To undertake repair work, the reservoir was drained by as much as 30 feet (9.1 m), leaving it at less than a third of its usual capacity.[2] The workers were hampered in their efforts by the poor access to the site that delayed the arrival of heavy water pumping equipment.[6] The work cost an estimated £1.5 million.[2] More than 450 tons of cement and 80 tons of bentonite were injected into the cores of the embankment during the repair work.[4] The dam was given the all clear by the end of January 1970,[2] although further work was carried out in the following months.[4] As part of the dam's new safety certificate, water was limited to 30 ft below the top watermark, the same level that the dam had been lowered to in order to avoid bursting.[7]


As part of an investigation into the incident, substantial work was carried out on the reservoir to ensure it met the current safety standards. This included reinforcing the embankments with a 600 mm concrete barrier and the installation of new drain-off pipework (nearly double the size of the original). The incident played a part in the introduction of the 1975 Reservoirs Act that required supervising engineers to monitor large, raised reservoirs.[4] The Secretary of State for Wales, George Thomas, 1st Viscount Tonypandy, ordered an inspection of all reservoirs in Wales over a certain age as a result,[8] also declaring that "lives have been saved" by the emergency work carried out.[7]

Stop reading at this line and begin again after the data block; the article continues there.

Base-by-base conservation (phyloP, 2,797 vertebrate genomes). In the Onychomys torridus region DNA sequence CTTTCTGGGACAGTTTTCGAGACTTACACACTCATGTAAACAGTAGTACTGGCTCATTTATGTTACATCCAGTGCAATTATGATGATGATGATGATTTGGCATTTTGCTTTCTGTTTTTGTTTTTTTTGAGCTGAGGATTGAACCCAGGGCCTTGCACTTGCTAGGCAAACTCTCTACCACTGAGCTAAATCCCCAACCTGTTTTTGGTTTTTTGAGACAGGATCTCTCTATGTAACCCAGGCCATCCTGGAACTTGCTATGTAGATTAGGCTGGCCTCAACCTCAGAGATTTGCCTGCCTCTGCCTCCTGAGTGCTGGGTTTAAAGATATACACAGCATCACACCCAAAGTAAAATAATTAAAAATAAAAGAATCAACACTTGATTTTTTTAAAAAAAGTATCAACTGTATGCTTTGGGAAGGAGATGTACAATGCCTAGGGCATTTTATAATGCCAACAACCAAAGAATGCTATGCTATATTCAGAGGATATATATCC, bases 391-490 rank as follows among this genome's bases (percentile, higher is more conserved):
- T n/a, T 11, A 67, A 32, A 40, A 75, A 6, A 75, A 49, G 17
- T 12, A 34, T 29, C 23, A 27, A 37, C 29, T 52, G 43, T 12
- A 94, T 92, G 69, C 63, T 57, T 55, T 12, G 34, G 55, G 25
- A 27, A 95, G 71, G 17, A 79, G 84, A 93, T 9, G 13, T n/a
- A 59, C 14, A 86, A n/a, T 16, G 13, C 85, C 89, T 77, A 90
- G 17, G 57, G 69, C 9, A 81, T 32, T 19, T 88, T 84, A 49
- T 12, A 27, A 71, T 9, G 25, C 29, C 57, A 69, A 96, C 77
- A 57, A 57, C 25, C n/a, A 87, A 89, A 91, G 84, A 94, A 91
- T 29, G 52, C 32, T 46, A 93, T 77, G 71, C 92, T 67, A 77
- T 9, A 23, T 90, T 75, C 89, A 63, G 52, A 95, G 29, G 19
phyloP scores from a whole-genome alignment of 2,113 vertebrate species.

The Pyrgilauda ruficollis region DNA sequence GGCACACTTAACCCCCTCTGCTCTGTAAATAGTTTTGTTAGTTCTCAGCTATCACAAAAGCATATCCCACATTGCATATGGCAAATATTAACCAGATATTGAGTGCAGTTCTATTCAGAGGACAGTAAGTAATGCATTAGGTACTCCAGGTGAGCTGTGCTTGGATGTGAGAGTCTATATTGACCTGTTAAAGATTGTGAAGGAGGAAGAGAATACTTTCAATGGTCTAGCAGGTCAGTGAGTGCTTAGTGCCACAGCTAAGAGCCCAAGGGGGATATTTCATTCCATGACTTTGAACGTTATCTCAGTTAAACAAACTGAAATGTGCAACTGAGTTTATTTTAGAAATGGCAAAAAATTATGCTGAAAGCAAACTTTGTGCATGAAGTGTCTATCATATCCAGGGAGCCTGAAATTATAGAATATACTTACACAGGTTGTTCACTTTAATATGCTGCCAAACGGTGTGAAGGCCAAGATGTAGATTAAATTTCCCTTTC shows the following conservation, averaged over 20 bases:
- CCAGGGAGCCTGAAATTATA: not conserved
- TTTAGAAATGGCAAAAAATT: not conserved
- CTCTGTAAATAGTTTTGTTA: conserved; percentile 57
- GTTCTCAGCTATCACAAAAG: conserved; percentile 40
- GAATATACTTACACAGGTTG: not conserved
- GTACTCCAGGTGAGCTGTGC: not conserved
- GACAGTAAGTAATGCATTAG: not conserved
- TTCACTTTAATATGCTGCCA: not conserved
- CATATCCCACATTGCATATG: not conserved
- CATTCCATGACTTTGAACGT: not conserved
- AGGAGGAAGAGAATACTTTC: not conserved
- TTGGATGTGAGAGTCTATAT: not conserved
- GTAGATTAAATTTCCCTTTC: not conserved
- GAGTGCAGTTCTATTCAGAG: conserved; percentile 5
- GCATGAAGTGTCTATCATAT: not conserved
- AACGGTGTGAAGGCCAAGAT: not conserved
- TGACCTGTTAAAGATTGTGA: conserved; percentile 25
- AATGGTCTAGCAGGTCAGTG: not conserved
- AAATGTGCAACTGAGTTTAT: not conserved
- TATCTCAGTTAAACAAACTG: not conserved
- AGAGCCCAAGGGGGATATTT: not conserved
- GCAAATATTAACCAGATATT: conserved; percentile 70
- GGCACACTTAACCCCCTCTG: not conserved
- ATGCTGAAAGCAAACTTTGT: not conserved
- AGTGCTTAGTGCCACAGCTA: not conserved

Two minor leaks were discovered at the end of the 20th century, although these were deemed to be of little threat to the structural integrity of the dam.[4]


  1. ^ Ordnance Survey 1:25,000 scale Explorer map sheet 166 Rhondda & Merthyr Tydfil/Merthyr Tudful
  2. ^ a b c d e f g h "40 years since Rhondda Fach nearly flooded". WalesOnline. Media Wales. 21 January 2010. Retrieved 11 March 2020.
  3. ^ a b "Wales (Lluest-Wen Reservoir)". Hansard. Retrieved 11 March 2020.
  4. ^ a b c d e f g h Ackers, John; Pether, Rachel; Warren, Alan (September 2018). "Lluest Wen: the near failure and subsequent repair of a Pennine type dam". Dams and Reservoirs. 28 (3): 119–122. doi:10.1680/jdare.18.00038. S2CID 117237033. Retrieved 11 March 2020 – via Institute of Civil Engineers Virtual Library.
  5. ^ "Britain's Ten Wettest Places". The Daily Telegraph. 16 September 2016. Retrieved 11 March 2020.
  6. ^ a b Farrell, John (15 January 1970). "To Save a Valley". The Guardian. p. 13. Retrieved 11 March 2020 – via Newspapers.com.
  7. ^ a b Fishlock, Trevor (26 January 1970). "Welsh dam emergency overcome". The Times. p. 2. Retrieved 12 March 2020 – via The Times Digital Archive.
  8. ^ "Dams to be Inspected". The Guardian. 16 January 1970. p. 7. Retrieved 11 March 2020 – via Newspapers.com.

External linksEdit